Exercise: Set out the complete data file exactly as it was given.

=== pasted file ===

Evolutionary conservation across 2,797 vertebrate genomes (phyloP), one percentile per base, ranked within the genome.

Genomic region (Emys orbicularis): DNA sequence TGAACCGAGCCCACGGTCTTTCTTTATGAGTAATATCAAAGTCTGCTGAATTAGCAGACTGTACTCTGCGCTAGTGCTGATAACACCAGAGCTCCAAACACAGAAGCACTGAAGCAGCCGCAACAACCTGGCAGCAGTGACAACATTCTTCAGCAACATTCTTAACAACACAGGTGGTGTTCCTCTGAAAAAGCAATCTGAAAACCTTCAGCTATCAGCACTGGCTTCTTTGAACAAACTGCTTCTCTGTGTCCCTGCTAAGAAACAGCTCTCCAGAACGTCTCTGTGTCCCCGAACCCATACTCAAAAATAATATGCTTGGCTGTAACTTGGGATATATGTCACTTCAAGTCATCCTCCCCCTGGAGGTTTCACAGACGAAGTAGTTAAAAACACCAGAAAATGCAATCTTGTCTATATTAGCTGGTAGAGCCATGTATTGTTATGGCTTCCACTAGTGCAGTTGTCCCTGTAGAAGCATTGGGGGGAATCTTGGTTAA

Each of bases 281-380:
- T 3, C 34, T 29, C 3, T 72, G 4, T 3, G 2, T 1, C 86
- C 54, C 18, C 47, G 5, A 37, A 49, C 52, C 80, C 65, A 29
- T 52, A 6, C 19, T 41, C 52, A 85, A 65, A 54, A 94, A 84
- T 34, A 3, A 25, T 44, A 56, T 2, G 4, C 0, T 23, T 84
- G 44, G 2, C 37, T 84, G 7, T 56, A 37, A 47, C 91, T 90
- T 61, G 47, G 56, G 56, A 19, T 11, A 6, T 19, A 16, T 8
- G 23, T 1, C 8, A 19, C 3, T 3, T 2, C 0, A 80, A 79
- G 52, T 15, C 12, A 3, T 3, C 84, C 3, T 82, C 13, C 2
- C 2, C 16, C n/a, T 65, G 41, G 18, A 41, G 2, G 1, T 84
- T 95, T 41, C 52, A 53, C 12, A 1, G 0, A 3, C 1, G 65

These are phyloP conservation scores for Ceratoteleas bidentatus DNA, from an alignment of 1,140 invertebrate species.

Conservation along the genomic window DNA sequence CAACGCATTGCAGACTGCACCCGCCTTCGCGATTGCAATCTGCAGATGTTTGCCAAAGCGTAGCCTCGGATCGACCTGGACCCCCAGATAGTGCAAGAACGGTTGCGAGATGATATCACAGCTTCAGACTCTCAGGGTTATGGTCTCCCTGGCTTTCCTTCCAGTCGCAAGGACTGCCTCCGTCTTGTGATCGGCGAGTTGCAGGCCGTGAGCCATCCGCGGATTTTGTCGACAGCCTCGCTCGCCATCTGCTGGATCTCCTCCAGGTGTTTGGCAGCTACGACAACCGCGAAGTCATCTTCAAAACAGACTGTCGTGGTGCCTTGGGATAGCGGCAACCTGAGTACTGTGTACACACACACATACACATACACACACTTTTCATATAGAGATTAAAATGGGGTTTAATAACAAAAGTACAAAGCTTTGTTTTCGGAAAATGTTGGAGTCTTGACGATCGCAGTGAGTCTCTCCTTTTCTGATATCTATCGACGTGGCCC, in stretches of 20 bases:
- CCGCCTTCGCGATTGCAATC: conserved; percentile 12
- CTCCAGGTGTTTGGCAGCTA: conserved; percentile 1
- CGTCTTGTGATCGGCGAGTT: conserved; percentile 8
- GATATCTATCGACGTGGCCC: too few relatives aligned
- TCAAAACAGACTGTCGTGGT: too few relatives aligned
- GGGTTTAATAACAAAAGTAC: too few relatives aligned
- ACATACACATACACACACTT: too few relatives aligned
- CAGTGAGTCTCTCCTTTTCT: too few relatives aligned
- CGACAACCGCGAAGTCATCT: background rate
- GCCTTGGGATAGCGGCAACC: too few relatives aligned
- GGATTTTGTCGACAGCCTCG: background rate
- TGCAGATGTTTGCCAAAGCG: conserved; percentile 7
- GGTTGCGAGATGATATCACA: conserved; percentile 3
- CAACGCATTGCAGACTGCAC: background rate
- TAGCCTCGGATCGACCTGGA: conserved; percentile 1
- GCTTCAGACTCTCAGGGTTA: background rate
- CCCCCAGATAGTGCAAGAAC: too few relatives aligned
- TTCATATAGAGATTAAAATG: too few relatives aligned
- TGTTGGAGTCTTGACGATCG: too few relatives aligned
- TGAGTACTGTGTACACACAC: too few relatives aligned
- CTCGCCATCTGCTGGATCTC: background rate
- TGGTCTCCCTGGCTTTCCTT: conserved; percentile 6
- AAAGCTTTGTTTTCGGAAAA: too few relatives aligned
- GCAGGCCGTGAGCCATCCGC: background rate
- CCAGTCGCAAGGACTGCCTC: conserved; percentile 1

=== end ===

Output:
Evolutionary conservation across 2,797 vertebrate genomes (phyloP), one percentile per base, ranked within the genome.

Genomic region (Emys orbicularis): DNA sequence TGAACCGAGCCCACGGTCTTTCTTTATGAGTAATATCAAAGTCTGCTGAATTAGCAGACTGTACTCTGCGCTAGTGCTGATAACACCAGAGCTCCAAACACAGAAGCACTGAAGCAGCCGCAACAACCTGGCAGCAGTGACAACATTCTTCAGCAACATTCTTAACAACACAGGTGGTGTTCCTCTGAAAAAGCAATCTGAAAACCTTCAGCTATCAGCACTGGCTTCTTTGAACAAACTGCTTCTCTGTGTCCCTGCTAAGAAACAGCTCTCCAGAACGTCTCTGTGTCCCCGAACCCATACTCAAAAATAATATGCTTGGCTGTAACTTGGGATATATGTCACTTCAAGTCATCCTCCCCCTGGAGGTTTCACAGACGAAGTAGTTAAAAACACCAGAAAATGCAATCTTGTCTATATTAGCTGGTAGAGCCATGTATTGTTATGGCTTCCACTAGTGCAGTTGTCCCTGTAGAAGCATTGGGGGGAATCTTGGTTAA

Each of bases 281-380:
- T 3, C 34, T 29, C 3, T 72, G 4, T 3, G 2, T 1, C 86
- C 54, C 18, C 47, G 5, A 37, A 49, C 52, C 80, C 65, A 29
- T 52, A 6, C 19, T 41, C 52, A 85, A 65, A 54, A 94, A 84
- T 34, A 3, A 25, T 44, A 56, T 2, G 4, C 0, T 23, T 84
- G 44, G 2, C 37, T 84, G 7, T 56, A 37, A 47, C 91, T 90
- T 61, G 47, G 56, G 56, A 19, T 11, A 6, T 19, A 16, T 8
- G 23, T 1, C 8, A 19, C 3, T 3, T 2, C 0, A 80, A 79
- G 52, T 15, C 12, A 3, T 3, C 84, C 3, T 82, C 13, C 2
- C 2, C 16, C n/a, T 65, G 41, G 18, A 41, G 2, G 1, T 84
- T 95, T 41, C 52, A 53, C 12, A 1, G 0, A 3, C 1, G 65

These are phyloP conservation scores for Ceratoteleas bidentatus DNA, from an alignment of 1,140 invertebrate species.

Conservation along the genomic window DNA sequence CAACGCATTGCAGACTGCACCCGCCTTCGCGATTGCAATCTGCAGATGTTTGCCAAAGCGTAGCCTCGGATCGACCTGGACCCCCAGATAGTGCAAGAACGGTTGCGAGATGATATCACAGCTTCAGACTCTCAGGGTTATGGTCTCCCTGGCTTTCCTTCCAGTCGCAAGGACTGCCTCCGTCTTGTGATCGGCGAGTTGCAGGCCGTGAGCCATCCGCGGATTTTGTCGACAGCCTCGCTCGCCATCTGCTGGATCTCCTCCAGGTGTTTGGCAGCTACGACAACCGCGAAGTCATCTTCAAAACAGACTGTCGTGGTGCCTTGGGATAGCGGCAACCTGAGTACTGTGTACACACACACATACACATACACACACTTTTCATATAGAGATTAAAATGGGGTTTAATAACAAAAGTACAAAGCTTTGTTTTCGGAAAATGTTGGAGTCTTGACGATCGCAGTGAGTCTCTCCTTTTCTGATATCTATCGACGTGGCCC, in stretches of 20 bases:
- CCGCCTTCGCGATTGCAATC: conserved; percentile 12
- CTCCAGGTGTTTGGCAGCTA: conserved; percentile 1
- CGTCTTGTGATCGGCGAGTT: conserved; percentile 8
- GATATCTATCGACGTGGCCC: too few relatives aligned
- TCAAAACAGACTGTCGTGGT: too few relatives aligned
- GGGTTTAATAACAAAAGTAC: too few relatives aligned
- ACATACACATACACACACTT: too few relatives aligned
- CAGTGAGTCTCTCCTTTTCT: too few relatives aligned
- CGACAACCGCGAAGTCATCT: background rate
- GCCTTGGGATAGCGGCAACC: too few relatives aligned
- GGATTTTGTCGACAGCCTCG: background rate
- TGCAGATGTTTGCCAAAGCG: conserved; percentile 7
- GGTTGCGAGATGATATCACA: conserved; percentile 3
- CAACGCATTGCAGACTGCAC: background rate
- TAGCCTCGGATCGACCTGGA: conserved; percentile 1
- GCTTCAGACTCTCAGGGTTA: background rate
- CCCCCAGATAGTGCAAGAAC: too few relatives aligned
- TTCATATAGAGATTAAAATG: too few relatives aligned
- TGTTGGAGTCTTGACGATCG: too few relatives aligned
- TGAGTACTGTGTACACACAC: too few relatives aligned
- CTCGCCATCTGCTGGATCTC: background rate
- TGGTCTCCCTGGCTTTCCTT: conserved; percentile 6
- AAAGCTTTGTTTTCGGAAAA: too few relatives aligned
- GCAGGCCGTGAGCCATCCGC: background rate
- CCAGTCGCAAGGACTGCCTC: conserved; percentile 1